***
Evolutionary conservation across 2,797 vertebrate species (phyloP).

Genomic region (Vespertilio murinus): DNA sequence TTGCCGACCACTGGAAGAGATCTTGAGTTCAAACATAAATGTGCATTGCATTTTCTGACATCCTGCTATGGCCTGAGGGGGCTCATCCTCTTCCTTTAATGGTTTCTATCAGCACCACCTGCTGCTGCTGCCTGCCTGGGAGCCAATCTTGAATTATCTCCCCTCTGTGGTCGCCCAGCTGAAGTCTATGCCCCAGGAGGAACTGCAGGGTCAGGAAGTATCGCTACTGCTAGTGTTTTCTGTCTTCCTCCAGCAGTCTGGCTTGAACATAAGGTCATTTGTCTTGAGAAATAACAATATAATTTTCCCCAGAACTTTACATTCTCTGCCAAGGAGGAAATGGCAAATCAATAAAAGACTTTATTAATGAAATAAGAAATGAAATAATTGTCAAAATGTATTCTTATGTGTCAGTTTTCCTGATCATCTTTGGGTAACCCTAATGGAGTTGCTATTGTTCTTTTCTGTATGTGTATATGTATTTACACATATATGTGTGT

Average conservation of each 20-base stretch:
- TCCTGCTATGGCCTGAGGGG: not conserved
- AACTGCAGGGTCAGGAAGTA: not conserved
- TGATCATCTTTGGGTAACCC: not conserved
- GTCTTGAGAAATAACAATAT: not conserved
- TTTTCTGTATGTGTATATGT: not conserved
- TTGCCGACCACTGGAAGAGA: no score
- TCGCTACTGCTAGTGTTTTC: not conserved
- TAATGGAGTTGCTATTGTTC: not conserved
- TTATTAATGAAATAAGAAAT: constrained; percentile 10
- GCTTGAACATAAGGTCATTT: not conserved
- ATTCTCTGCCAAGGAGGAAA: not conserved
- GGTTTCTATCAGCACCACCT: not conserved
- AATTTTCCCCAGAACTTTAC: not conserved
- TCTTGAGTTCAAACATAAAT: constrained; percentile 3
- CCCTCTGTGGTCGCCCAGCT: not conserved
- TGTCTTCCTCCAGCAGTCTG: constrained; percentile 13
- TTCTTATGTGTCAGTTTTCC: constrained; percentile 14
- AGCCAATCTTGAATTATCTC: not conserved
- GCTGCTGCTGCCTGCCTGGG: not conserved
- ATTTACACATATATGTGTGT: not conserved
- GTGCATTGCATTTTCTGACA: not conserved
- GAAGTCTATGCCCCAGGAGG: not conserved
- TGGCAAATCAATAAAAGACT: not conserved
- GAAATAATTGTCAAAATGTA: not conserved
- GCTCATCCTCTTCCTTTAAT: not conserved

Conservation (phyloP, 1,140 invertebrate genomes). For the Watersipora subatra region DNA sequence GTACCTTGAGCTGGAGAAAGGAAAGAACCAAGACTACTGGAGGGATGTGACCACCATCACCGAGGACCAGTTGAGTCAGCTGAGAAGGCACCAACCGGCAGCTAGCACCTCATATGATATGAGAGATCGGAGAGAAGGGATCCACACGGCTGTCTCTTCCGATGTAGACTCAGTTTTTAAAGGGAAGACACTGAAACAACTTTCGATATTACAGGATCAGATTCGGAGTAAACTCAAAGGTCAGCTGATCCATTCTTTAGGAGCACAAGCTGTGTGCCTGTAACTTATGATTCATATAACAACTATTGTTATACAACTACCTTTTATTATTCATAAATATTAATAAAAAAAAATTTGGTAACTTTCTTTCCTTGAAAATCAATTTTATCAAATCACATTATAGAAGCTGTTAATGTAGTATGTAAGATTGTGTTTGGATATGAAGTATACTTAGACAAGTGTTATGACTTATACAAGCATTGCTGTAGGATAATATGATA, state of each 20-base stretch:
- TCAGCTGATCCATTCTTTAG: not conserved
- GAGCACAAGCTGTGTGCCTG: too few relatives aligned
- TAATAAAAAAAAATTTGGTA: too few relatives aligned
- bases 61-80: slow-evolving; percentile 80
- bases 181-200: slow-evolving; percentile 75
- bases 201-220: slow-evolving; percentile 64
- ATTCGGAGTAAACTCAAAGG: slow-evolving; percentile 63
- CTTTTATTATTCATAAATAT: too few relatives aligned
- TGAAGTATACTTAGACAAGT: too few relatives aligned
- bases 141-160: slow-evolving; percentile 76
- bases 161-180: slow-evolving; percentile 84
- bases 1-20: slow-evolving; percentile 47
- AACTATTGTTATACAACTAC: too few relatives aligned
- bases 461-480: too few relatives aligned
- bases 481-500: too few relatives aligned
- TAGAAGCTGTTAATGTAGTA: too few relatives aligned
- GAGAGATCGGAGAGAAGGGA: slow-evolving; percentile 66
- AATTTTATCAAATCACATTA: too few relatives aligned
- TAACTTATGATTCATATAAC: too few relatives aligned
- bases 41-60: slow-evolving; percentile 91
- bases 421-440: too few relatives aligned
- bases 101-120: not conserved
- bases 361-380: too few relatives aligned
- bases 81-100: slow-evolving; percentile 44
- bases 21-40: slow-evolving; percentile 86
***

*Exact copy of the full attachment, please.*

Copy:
Evolutionary conservation across 2,797 vertebrate species (phyloP).

Genomic region (Vespertilio murinus): DNA sequence TTGCCGACCACTGGAAGAGATCTTGAGTTCAAACATAAATGTGCATTGCATTTTCTGACATCCTGCTATGGCCTGAGGGGGCTCATCCTCTTCCTTTAATGGTTTCTATCAGCACCACCTGCTGCTGCTGCCTGCCTGGGAGCCAATCTTGAATTATCTCCCCTCTGTGGTCGCCCAGCTGAAGTCTATGCCCCAGGAGGAACTGCAGGGTCAGGAAGTATCGCTACTGCTAGTGTTTTCTGTCTTCCTCCAGCAGTCTGGCTTGAACATAAGGTCATTTGTCTTGAGAAATAACAATATAATTTTCCCCAGAACTTTACATTCTCTGCCAAGGAGGAAATGGCAAATCAATAAAAGACTTTATTAATGAAATAAGAAATGAAATAATTGTCAAAATGTATTCTTATGTGTCAGTTTTCCTGATCATCTTTGGGTAACCCTAATGGAGTTGCTATTGTTCTTTTCTGTATGTGTATATGTATTTACACATATATGTGTGT

Average conservation of each 20-base stretch:
- TCCTGCTATGGCCTGAGGGG: not conserved
- AACTGCAGGGTCAGGAAGTA: not conserved
- TGATCATCTTTGGGTAACCC: not conserved
- GTCTTGAGAAATAACAATAT: not conserved
- TTTTCTGTATGTGTATATGT: not conserved
- TTGCCGACCACTGGAAGAGA: no score
- TCGCTACTGCTAGTGTTTTC: not conserved
- TAATGGAGTTGCTATTGTTC: not conserved
- TTATTAATGAAATAAGAAAT: constrained; percentile 10
- GCTTGAACATAAGGTCATTT: not conserved
- ATTCTCTGCCAAGGAGGAAA: not conserved
- GGTTTCTATCAGCACCACCT: not conserved
- AATTTTCCCCAGAACTTTAC: not conserved
- TCTTGAGTTCAAACATAAAT: constrained; percentile 3
- CCCTCTGTGGTCGCCCAGCT: not conserved
- TGTCTTCCTCCAGCAGTCTG: constrained; percentile 13
- TTCTTATGTGTCAGTTTTCC: constrained; percentile 14
- AGCCAATCTTGAATTATCTC: not conserved
- GCTGCTGCTGCCTGCCTGGG: not conserved
- ATTTACACATATATGTGTGT: not conserved
- GTGCATTGCATTTTCTGACA: not conserved
- GAAGTCTATGCCCCAGGAGG: not conserved
- TGGCAAATCAATAAAAGACT: not conserved
- GAAATAATTGTCAAAATGTA: not conserved
- GCTCATCCTCTTCCTTTAAT: not conserved

Conservation (phyloP, 1,140 invertebrate genomes). For the Watersipora subatra region DNA sequence GTACCTTGAGCTGGAGAAAGGAAAGAACCAAGACTACTGGAGGGATGTGACCACCATCACCGAGGACCAGTTGAGTCAGCTGAGAAGGCACCAACCGGCAGCTAGCACCTCATATGATATGAGAGATCGGAGAGAAGGGATCCACACGGCTGTCTCTTCCGATGTAGACTCAGTTTTTAAAGGGAAGACACTGAAACAACTTTCGATATTACAGGATCAGATTCGGAGTAAACTCAAAGGTCAGCTGATCCATTCTTTAGGAGCACAAGCTGTGTGCCTGTAACTTATGATTCATATAACAACTATTGTTATACAACTACCTTTTATTATTCATAAATATTAATAAAAAAAAATTTGGTAACTTTCTTTCCTTGAAAATCAATTTTATCAAATCACATTATAGAAGCTGTTAATGTAGTATGTAAGATTGTGTTTGGATATGAAGTATACTTAGACAAGTGTTATGACTTATACAAGCATTGCTGTAGGATAATATGATA, state of each 20-base stretch:
- TCAGCTGATCCATTCTTTAG: not conserved
- GAGCACAAGCTGTGTGCCTG: too few relatives aligned
- TAATAAAAAAAAATTTGGTA: too few relatives aligned
- bases 61-80: slow-evolving; percentile 80
- bases 181-200: slow-evolving; percentile 75
- bases 201-220: slow-evolving; percentile 64
- ATTCGGAGTAAACTCAAAGG: slow-evolving; percentile 63
- CTTTTATTATTCATAAATAT: too few relatives aligned
- TGAAGTATACTTAGACAAGT: too few relatives aligned
- bases 141-160: slow-evolving; percentile 76
- bases 161-180: slow-evolving; percentile 84
- bases 1-20: slow-evolving; percentile 47
- AACTATTGTTATACAACTAC: too few relatives aligned
- bases 461-480: too few relatives aligned
- bases 481-500: too few relatives aligned
- TAGAAGCTGTTAATGTAGTA: too few relatives aligned
- GAGAGATCGGAGAGAAGGGA: slow-evolving; percentile 66
- AATTTTATCAAATCACATTA: too few relatives aligned
- TAACTTATGATTCATATAAC: too few relatives aligned
- bases 41-60: slow-evolving; percentile 91
- bases 421-440: too few relatives aligned
- bases 101-120: not conserved
- bases 361-380: too few relatives aligned
- bases 81-100: slow-evolving; percentile 44
- bases 21-40: slow-evolving; percentile 86